It was always difficult for any singer, especially female, to break into Hindi playback singing in 1950s and 1960s when Lata Mangeshkar was around. The occasional song offered by Hemant Kumar and Salil Chowdhury notwithstanding, Arati Mukherjee would be a less familiar name for most listeners. Though popular in Bengali cinema sharing space with Sandhya Mukherjee for the coveted honour of doing playback for Suchitra Sen, Arati Mukherjee found fame in 1982 when she won the Filmfare and National Award for Do Naina Ek Kahani in Masoom. Here, she is singing this lovely Gita Govinda style song (poetry where Radha sings of her love for Krishna).

Song #7 & #8: Humse Tum Mile & Zid Na Karo, Lahu Ke Do Rang (1979)

This Mahesh Bhatt film starring Vinod Khanna was a reasonable hit but is notable for a more than significant role for Helen which got her a Filmfare award for best supporting actress. An interesting casting choice was to have Danny Dengzonpa as the son of Helen, suggesting some realistic film making techniques rather than pandering to box office formula on casting. There are two very interesting songs – a gem by Yesudas (I could not find the original film scene featuring the song. There is a Lata Mangeshkar version also).

The lyrics are by Farukh Kaiser, a lyricist who started song writing in the 1950s itself but his best work were in the late 1970s-1980s). Again, we see a lot of poetry in the songs. The second song from this film that I will direct you to is performed by Danny Denzongpa and Chandrani Mukherjee. Danny was a very competent singer with a unique voice.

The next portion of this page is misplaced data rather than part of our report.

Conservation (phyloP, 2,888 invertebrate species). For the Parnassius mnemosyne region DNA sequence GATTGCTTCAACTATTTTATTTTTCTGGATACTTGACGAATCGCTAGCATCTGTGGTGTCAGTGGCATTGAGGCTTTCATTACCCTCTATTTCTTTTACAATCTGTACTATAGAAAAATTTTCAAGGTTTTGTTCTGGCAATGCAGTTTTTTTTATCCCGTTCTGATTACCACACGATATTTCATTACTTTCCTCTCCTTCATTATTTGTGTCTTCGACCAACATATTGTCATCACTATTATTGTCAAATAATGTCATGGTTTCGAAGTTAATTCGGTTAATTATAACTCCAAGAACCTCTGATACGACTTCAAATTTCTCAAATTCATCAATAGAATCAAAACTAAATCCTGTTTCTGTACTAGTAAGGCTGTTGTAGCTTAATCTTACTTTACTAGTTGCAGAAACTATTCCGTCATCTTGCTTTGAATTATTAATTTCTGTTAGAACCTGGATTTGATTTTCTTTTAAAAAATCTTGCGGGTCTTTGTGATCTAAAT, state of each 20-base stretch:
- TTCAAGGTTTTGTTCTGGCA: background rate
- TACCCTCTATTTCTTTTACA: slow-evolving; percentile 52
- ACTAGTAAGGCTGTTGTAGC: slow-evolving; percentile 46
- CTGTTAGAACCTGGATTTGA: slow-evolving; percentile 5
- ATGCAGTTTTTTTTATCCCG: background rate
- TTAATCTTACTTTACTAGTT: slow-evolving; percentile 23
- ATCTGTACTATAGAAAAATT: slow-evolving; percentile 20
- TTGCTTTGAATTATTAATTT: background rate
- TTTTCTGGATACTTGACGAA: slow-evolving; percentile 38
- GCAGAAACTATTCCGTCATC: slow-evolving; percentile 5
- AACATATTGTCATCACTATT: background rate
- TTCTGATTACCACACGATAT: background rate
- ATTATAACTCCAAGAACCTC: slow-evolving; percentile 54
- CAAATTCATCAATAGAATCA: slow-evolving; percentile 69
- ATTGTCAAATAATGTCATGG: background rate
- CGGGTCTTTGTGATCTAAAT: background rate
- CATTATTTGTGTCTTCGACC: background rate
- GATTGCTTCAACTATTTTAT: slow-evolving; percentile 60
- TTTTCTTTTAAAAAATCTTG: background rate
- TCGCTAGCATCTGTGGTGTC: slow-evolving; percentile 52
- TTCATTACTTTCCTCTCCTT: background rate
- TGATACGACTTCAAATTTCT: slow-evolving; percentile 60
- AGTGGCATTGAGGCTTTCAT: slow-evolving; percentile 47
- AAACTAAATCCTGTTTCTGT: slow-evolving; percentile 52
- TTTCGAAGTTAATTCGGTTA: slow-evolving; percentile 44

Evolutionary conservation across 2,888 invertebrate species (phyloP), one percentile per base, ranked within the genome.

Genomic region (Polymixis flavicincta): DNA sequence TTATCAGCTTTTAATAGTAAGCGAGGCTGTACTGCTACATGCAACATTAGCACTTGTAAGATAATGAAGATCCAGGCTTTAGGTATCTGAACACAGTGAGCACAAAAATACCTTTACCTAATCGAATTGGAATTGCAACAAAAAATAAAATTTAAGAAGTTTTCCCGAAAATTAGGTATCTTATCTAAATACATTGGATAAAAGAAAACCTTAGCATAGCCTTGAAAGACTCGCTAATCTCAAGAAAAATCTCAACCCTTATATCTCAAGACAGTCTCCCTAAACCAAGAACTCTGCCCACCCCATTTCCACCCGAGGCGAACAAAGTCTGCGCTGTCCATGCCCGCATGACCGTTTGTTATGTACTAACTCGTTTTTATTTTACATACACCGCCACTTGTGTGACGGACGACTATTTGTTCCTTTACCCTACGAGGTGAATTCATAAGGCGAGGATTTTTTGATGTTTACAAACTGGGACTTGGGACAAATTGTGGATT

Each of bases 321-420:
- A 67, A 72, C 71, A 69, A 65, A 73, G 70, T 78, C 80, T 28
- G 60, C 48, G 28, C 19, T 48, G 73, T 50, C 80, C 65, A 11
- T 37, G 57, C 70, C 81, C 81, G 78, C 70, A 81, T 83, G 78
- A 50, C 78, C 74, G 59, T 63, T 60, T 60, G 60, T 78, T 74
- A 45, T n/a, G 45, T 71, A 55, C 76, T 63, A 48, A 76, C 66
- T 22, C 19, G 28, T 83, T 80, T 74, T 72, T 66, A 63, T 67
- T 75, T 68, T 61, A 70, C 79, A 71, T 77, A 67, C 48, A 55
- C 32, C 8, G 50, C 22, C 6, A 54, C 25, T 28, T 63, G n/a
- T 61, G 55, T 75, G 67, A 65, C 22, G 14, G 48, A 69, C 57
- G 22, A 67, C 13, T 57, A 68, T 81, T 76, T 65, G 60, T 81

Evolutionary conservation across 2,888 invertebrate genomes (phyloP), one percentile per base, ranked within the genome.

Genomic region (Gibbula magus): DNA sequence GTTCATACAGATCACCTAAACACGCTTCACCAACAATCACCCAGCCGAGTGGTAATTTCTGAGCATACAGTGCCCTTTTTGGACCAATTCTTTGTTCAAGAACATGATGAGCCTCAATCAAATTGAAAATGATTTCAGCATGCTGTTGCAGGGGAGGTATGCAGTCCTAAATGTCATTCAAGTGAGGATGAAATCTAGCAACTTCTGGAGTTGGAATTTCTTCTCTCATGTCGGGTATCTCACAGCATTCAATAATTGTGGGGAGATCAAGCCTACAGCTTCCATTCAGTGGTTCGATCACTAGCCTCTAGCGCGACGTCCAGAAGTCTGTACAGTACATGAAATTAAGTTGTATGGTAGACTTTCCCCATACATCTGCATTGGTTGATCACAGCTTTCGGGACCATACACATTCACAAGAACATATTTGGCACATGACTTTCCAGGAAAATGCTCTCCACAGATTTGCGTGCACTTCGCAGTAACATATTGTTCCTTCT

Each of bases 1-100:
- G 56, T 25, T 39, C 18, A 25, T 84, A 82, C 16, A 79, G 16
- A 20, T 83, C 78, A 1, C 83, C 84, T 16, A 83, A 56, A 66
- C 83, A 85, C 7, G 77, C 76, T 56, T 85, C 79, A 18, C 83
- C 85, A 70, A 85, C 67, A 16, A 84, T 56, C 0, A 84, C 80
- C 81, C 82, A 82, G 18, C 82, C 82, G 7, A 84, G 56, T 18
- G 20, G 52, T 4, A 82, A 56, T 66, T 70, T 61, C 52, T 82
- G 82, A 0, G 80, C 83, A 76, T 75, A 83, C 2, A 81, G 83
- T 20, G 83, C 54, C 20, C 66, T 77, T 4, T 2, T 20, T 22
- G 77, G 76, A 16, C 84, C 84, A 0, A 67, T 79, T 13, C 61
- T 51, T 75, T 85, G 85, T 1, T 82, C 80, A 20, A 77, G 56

Song #5 & #6:  Aawaz Di Hai & Kisi Nazar Se, Aitbaar (1985)

Mukul Anand had a brief but extremely exciting 12-15 year film making career. He started with the remake of the 1962 Gregory Peck film Cape FearKanoon Kya Karega in 1984. One year later, he took a Hitchcock classic Dial M For Murder and made a very competent remake – Aitbaar. Dimple Kapadia, Raj Babbar and Suresh Oberoi come together in this thriller and Raj Babbar as the insidious husband puts in a fine performance. The trio were however topped by Danny Denzongpa as a coughing Inspector Barua providing the denouement

Suresh Oberoi plays a ghazal singer and Bappi Lahiri produced a couple of ghazals for the film. Written by Hasan Kamaal, these two songs show the range that Bappi Lahiri was capable of. 1985 was bang in the middle of the decade and Disco Dancer, Sharaabi, Namak Halaal, etc had already made Bappi the leading contender in discos, pubs and parties everywhere. Here he was suddenly breaking the trend and producing these two gems.

Both the songs are duets featuring Bhupinder and Asha Bhonsle. I must say that Bhupinder’s voice does not quite cast well with Suresh Oberoi’s hamming. It may even be distracting. I suggest you listen to the audio and forget about the hamming.